Monday, December 6, 2010

The impact of multitasking on teaching and learning and thinking.

As I sit down to think about multitasking, I am struck by the gravity of my surroundings. I come here with the best of intentions, but if I allow myself to truly take a look around I begin to question that. I have 6 word documents open on my computer screen, my internet browser has 11 tabs open, and as I sit here, I am literally surrounded by stacks of paper and lists of things ‘to do’. All of this, in addition to my smart phone that is NEVER out of arms reach and the radio, which is playing through the queue of news stories that I have selected for the day. “What am I doing?!”, I think to myself, overwhelmed and almost forgetting what I am here to do. That thought comes to me a lot these days, “What am I doing?”

Multitasking has become a way of life for many of us, a constant state of being. The question isn’t whether we are multitasking – because we are, we have to be. The real question here is what that means for us in terms of thinking, learning, and teaching. Frontline recently produced two specials, one called “Growing up Online” and the follow-up entitled “Digital_Nation”, both looking at how dependant our society has become on technology, and how the mere speed with which we live our lives today can leave our heads spinning.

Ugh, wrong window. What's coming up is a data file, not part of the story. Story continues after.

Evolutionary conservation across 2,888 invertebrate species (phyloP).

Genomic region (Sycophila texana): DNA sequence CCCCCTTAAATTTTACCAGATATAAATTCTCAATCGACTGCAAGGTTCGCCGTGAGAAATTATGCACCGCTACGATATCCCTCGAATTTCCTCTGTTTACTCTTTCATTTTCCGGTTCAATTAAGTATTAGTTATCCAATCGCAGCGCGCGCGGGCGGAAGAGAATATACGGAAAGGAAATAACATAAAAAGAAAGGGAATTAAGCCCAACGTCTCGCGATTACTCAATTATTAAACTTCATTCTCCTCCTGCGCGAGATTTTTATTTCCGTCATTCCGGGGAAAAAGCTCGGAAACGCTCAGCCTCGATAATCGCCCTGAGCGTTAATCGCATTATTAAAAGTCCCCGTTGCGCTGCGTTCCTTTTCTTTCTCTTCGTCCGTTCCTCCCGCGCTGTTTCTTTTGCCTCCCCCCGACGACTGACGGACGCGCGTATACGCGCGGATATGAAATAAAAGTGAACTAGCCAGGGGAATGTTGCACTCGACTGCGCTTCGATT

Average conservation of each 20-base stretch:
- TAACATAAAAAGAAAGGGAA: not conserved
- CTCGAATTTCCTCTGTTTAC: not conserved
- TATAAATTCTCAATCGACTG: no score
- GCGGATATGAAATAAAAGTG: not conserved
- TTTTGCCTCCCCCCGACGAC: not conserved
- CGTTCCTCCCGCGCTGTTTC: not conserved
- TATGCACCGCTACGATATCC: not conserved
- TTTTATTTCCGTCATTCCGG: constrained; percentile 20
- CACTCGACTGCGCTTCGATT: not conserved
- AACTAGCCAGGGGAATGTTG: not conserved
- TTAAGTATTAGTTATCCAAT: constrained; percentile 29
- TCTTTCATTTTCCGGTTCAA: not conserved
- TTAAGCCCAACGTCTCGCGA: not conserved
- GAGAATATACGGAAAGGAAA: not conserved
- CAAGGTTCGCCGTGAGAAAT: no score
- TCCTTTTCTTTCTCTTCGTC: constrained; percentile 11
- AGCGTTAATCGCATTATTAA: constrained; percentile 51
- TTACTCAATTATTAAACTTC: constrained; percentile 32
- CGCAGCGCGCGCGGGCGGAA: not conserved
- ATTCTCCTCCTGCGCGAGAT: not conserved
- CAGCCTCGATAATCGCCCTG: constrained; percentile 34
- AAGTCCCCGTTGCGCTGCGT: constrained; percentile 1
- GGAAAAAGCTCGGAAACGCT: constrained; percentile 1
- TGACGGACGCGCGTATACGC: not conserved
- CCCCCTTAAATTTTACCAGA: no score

How can we reach children, how can we teach children, when we have so many obstacles blocking our way? 

In Digital_Nation, Doug Rushkoff, a technology journalist and narrator of part of the film, talks about what he thinks has changed as the Internet has evolved over the past 20 years. He says,“The net has changed from a thing one does to the way one lives, connected all the time”… “and it appears more kids then I would of thought, are overwhelmed”. 

Is it possible to find a medium between finding a high enough level of activity to keep children engaged and limiting the amount of stimulus so that learning can occur? Many of the data presented states that the ‘new’ generation is so fast paced, with such a short attention span they are no longer able to perform basic skills, i.e. reading a book. Multitasking has changed the way many students think and write; one researcher said that people no longer write essays, they write paragraphs, then take a break to facebook or to check their email, etc. and then they come back to it. People are no longer able to focus on a task until completion; we have short bursts of attention punctuated by a multitude of other tasks. I know this is how I function, but how will my classroom environment cater to this quality in my students? Should I stop mid-lesson, or mid-sentence, to and in little snipits to keep children engaged? Or should I allow for breaks every 5-10 minutes allowing for short attention spans to function?

I don’t know the answers, but I will do my best to accommodate students while pushing them to develop life skills that with aid them in their futures. I don't want to find myself standing in front of a classroom of students asking themselves, "What are we doing?".

The Frontline special: Digital_Nation can be found at